Residents and business owners in the Finger Lakes region have been protesting for more than a year against a natural gas plant that has powered a bitcoin mining operation in the area. But the plant’s future faces even greater peril from the state as critics and officials say it flies in the face of an ambitious new state law designed to cut down on carbon emissions.
Since spring 2020, the Greenidge Generation power plant in Dresden, New York has powered a 24-7 bitcoin mining operation, wherein computer servers solve complex algorithms to collect electronic currency. It now supports nearly 20,000 computers that last year produced 1,866 bitcoins with a projected revenue of more than $100 million. The endeavor was so profitable that the company plans to double their computing power and increase power generation close to maximum capacity.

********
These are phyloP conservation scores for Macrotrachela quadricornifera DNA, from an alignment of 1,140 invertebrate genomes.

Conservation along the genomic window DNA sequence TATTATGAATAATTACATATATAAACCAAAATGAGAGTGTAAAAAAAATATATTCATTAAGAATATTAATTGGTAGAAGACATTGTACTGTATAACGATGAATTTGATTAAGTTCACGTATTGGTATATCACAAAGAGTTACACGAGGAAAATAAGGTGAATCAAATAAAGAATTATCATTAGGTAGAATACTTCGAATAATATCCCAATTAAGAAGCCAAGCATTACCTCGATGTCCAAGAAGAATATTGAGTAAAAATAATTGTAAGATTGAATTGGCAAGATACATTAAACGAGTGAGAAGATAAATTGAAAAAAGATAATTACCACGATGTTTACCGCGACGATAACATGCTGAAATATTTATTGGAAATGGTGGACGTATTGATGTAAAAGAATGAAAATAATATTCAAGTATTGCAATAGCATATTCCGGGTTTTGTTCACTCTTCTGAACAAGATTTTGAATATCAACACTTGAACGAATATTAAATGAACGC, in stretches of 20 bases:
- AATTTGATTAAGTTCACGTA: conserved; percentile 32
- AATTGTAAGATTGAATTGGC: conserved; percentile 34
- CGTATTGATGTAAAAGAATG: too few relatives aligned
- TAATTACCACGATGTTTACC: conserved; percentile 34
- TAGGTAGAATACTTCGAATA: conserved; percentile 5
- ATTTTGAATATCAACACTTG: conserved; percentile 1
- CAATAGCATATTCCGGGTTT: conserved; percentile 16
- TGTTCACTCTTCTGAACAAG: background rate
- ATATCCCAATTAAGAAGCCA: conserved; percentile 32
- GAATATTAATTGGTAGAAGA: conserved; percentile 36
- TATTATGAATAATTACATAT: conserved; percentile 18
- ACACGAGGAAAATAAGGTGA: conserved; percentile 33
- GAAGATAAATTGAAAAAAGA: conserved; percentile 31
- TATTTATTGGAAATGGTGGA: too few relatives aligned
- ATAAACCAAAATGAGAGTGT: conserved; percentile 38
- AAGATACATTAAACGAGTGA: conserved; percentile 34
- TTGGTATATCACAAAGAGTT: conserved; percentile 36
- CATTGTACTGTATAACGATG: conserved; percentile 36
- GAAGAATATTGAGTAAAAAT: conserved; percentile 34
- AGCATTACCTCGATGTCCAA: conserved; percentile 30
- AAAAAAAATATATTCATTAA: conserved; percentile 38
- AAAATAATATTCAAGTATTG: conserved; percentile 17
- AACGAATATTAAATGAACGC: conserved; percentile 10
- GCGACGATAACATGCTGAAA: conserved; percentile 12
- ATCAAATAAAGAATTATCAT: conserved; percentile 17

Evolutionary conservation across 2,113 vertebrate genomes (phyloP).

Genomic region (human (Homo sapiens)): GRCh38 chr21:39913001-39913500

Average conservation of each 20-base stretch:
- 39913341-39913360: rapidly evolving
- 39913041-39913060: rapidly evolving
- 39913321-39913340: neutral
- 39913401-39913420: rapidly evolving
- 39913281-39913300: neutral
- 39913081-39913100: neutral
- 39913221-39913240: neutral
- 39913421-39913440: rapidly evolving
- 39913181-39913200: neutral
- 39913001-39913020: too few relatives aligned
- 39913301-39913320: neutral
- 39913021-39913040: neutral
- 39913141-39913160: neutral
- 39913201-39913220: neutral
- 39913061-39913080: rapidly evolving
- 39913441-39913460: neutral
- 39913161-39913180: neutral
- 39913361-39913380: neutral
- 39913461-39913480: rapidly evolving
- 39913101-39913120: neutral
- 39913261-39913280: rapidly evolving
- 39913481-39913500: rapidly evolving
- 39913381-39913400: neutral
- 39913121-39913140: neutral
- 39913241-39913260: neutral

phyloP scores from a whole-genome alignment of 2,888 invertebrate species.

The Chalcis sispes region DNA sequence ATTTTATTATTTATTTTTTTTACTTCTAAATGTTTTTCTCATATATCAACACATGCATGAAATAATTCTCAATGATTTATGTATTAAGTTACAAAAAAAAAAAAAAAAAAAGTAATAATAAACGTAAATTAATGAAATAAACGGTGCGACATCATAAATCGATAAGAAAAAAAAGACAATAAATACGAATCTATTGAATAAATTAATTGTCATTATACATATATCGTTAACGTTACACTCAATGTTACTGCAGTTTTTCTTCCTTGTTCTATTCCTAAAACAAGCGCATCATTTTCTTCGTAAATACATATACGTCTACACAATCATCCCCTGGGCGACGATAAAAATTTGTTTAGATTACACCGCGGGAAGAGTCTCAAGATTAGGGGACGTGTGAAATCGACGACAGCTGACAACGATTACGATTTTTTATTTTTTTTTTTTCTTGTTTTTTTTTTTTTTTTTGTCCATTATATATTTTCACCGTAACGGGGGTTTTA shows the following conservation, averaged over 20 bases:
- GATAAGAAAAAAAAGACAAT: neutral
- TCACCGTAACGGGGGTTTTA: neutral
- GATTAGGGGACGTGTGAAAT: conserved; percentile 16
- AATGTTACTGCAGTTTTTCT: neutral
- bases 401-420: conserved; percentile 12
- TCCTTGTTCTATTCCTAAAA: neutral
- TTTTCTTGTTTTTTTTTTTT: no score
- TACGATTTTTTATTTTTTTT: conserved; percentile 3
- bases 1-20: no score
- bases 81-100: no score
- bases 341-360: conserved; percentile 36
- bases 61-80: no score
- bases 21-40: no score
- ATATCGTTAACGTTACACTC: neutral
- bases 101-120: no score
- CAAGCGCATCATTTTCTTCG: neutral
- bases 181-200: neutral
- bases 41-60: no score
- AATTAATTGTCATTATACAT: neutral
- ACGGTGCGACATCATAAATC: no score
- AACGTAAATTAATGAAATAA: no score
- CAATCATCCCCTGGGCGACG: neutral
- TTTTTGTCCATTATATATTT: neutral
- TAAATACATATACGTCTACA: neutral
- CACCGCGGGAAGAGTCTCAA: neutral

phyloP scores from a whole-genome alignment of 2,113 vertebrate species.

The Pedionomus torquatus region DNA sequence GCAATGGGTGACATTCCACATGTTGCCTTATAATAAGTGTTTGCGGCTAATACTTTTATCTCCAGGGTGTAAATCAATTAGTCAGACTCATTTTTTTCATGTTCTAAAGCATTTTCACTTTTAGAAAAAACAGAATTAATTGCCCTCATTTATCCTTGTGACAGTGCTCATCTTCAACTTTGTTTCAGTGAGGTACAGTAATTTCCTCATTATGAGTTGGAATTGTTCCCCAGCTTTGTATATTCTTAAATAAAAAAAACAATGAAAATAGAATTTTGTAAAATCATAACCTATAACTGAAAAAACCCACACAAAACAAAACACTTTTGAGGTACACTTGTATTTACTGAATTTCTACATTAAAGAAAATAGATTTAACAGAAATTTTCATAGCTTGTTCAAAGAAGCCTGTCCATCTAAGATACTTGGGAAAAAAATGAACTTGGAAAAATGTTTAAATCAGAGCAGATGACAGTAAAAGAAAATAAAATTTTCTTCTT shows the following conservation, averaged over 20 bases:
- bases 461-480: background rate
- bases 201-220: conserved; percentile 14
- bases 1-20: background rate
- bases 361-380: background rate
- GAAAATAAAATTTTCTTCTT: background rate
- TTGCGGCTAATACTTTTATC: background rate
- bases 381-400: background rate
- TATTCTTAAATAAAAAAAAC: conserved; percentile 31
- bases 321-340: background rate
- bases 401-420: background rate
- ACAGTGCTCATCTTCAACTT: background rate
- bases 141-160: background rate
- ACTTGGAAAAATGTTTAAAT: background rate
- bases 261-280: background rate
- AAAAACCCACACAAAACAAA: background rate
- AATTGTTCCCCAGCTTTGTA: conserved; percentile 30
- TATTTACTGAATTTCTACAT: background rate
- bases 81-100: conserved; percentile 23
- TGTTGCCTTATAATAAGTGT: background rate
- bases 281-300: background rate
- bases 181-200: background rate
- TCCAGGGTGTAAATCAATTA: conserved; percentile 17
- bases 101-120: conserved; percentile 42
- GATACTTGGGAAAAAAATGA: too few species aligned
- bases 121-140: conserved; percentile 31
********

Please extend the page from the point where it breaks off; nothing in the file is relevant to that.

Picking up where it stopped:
But Greenidge’s red brick smokestacks and metal transformers have long been at odds with the pristine vistas and vineyards of the Finger Lakes. Formerly a coal plant that shuttered in 2011, its revival is once again endangering the region environmentally and economically, according to some residents.
It’s also at odds with New York’s Climate Leadership and Community Protection Act, which mandates a reduction of economy-wide greenhouse gas emissions 40% by 2030 and no less than 85% by 2050 from 1990 levels. And the conflict between the state’s climate goals and a burgeoning new industry reflects a growing tension nationally between the fight against climate change and the energy-intensive pursuit of mining for cryptocurrency.
Author(s): Rosemary Misdary
Publication Date: 17 Feb 2022
Publication Site: Gothamist